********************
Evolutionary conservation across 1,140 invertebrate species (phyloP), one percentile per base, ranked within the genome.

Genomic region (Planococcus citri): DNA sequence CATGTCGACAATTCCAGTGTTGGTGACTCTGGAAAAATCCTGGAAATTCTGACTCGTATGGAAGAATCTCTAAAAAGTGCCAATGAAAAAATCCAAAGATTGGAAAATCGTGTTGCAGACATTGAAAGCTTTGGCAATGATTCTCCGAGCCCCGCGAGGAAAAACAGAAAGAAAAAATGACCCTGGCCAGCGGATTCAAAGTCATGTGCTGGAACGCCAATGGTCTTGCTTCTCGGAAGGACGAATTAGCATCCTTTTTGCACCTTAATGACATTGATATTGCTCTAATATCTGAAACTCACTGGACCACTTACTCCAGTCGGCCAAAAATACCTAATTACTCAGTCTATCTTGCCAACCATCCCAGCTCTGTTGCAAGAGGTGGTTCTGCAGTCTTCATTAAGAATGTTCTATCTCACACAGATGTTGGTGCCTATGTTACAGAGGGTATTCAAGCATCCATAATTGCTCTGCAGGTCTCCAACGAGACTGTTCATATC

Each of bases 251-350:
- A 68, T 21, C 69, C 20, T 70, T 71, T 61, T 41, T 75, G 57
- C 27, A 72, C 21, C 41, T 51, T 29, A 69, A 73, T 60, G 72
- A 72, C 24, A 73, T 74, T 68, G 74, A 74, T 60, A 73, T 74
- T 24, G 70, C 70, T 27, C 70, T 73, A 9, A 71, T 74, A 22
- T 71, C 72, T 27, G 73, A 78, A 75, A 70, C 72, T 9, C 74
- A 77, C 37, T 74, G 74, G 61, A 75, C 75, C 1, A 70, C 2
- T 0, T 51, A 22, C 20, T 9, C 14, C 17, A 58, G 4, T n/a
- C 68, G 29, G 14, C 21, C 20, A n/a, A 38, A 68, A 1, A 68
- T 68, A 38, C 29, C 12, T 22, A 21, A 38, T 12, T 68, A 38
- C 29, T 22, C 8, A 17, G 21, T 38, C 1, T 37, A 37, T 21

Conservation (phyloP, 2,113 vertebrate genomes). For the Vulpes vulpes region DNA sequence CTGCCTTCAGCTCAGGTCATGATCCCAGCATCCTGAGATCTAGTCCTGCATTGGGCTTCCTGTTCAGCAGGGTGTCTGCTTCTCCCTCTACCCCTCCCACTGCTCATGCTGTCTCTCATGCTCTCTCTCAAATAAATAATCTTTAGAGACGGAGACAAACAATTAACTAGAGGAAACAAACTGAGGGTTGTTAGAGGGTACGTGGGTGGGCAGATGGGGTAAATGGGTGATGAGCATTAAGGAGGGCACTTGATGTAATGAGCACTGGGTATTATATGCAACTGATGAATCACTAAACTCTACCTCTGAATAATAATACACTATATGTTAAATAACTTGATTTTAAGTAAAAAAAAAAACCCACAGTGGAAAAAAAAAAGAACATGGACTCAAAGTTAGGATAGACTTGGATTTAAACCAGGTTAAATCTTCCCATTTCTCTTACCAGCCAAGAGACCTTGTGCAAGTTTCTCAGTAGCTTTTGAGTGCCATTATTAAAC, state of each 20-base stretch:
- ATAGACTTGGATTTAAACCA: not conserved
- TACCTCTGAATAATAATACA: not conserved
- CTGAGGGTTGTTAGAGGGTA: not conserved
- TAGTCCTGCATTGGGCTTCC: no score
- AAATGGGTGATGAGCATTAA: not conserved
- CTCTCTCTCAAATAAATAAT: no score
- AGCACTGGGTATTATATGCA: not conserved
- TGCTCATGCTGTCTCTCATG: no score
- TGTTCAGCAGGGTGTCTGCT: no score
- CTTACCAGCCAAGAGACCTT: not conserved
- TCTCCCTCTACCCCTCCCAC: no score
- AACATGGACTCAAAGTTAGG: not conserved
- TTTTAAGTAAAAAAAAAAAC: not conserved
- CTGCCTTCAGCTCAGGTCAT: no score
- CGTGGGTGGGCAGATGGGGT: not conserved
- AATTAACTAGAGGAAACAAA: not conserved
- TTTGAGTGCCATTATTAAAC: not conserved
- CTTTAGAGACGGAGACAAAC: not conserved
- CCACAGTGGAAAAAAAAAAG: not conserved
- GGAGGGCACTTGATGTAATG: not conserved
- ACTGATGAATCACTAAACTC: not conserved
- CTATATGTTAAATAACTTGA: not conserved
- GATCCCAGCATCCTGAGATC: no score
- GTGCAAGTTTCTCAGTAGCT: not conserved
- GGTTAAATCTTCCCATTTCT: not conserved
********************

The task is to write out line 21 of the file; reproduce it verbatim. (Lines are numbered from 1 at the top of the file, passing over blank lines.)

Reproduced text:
- AGCACTGGGTATTATATGCA: not conserved